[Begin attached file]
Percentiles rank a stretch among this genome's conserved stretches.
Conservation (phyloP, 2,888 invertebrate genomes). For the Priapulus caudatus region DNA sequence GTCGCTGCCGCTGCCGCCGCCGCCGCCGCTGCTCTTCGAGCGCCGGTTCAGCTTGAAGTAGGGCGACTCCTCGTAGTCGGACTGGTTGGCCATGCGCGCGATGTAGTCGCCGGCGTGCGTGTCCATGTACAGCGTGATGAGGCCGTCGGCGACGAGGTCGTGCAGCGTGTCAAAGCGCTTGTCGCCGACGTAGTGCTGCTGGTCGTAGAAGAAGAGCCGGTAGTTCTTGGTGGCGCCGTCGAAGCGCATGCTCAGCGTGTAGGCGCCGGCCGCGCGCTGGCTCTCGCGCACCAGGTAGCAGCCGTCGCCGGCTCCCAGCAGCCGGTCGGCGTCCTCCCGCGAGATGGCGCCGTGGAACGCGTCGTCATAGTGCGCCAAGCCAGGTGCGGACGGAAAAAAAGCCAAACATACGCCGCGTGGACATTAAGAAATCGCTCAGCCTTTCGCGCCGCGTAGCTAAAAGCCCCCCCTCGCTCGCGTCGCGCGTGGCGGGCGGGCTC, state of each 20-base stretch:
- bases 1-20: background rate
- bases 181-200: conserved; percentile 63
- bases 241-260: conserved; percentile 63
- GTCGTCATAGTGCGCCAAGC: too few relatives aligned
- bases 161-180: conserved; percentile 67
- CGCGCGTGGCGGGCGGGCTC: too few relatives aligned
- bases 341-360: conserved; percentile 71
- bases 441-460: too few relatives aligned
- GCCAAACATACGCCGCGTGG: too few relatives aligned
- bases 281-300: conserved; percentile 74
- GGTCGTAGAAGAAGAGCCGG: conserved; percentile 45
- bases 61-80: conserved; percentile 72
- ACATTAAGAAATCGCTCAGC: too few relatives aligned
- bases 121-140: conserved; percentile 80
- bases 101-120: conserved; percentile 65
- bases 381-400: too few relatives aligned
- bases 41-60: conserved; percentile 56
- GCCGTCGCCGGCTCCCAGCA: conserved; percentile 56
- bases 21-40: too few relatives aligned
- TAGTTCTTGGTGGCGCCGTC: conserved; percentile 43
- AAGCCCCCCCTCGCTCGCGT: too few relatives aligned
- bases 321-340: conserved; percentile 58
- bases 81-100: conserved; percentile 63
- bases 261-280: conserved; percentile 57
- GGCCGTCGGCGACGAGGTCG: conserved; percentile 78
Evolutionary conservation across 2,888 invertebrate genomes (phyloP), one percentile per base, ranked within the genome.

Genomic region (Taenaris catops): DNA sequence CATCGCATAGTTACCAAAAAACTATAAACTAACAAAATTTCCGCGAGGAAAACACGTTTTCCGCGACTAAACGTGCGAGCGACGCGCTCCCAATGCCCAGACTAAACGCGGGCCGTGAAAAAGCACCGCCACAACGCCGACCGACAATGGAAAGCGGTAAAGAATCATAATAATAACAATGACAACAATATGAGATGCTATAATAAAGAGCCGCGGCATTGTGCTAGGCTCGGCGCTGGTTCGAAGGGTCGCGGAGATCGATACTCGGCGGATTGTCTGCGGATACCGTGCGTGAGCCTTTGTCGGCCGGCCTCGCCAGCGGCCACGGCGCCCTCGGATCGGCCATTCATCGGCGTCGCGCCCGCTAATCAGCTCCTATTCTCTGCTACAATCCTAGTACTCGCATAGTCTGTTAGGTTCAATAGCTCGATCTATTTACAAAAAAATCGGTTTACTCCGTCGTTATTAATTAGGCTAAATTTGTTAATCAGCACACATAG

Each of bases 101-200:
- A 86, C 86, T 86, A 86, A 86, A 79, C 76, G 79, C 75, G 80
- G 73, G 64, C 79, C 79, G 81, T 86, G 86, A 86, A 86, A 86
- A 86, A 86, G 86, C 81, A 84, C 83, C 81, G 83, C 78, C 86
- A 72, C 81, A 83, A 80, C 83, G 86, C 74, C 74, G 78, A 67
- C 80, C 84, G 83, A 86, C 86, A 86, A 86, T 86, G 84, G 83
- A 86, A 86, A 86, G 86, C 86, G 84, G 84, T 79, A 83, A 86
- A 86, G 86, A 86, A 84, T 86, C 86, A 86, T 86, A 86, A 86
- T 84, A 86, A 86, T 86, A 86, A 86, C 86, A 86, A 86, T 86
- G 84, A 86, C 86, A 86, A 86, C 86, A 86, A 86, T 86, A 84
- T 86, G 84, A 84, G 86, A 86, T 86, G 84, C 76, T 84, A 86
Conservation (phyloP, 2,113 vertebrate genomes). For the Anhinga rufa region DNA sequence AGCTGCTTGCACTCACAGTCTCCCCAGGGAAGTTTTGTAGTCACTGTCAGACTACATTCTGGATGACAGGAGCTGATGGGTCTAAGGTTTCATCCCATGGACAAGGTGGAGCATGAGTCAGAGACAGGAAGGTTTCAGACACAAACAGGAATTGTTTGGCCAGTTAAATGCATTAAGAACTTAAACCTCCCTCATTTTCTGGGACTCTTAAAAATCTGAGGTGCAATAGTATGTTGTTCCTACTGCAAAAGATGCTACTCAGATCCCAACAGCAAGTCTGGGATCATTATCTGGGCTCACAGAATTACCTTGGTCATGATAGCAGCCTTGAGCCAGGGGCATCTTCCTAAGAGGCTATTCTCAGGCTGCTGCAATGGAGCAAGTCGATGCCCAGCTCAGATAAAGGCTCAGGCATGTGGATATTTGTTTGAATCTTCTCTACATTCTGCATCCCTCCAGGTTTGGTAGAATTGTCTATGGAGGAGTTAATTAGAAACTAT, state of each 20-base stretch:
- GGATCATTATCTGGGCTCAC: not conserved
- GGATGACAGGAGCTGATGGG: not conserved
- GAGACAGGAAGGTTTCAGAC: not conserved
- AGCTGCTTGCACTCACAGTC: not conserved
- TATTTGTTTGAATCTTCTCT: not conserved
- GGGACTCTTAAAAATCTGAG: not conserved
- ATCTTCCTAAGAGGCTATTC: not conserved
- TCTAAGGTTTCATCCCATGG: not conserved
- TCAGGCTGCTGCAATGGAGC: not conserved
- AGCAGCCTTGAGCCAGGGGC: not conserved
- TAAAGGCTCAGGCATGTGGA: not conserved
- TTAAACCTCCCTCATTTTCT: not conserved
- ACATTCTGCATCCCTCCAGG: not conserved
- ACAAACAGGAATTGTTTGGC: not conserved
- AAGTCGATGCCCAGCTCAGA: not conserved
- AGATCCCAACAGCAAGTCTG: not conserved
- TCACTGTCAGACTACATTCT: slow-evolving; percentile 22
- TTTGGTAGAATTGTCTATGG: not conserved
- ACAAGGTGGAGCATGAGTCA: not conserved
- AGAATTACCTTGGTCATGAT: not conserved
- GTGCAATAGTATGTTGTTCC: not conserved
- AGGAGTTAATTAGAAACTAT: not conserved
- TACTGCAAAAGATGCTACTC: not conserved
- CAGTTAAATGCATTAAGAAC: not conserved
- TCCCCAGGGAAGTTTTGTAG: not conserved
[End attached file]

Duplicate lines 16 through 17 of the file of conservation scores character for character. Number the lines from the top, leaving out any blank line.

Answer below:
- bases 121-140: conserved; percentile 80
- bases 101-120: conserved; percentile 65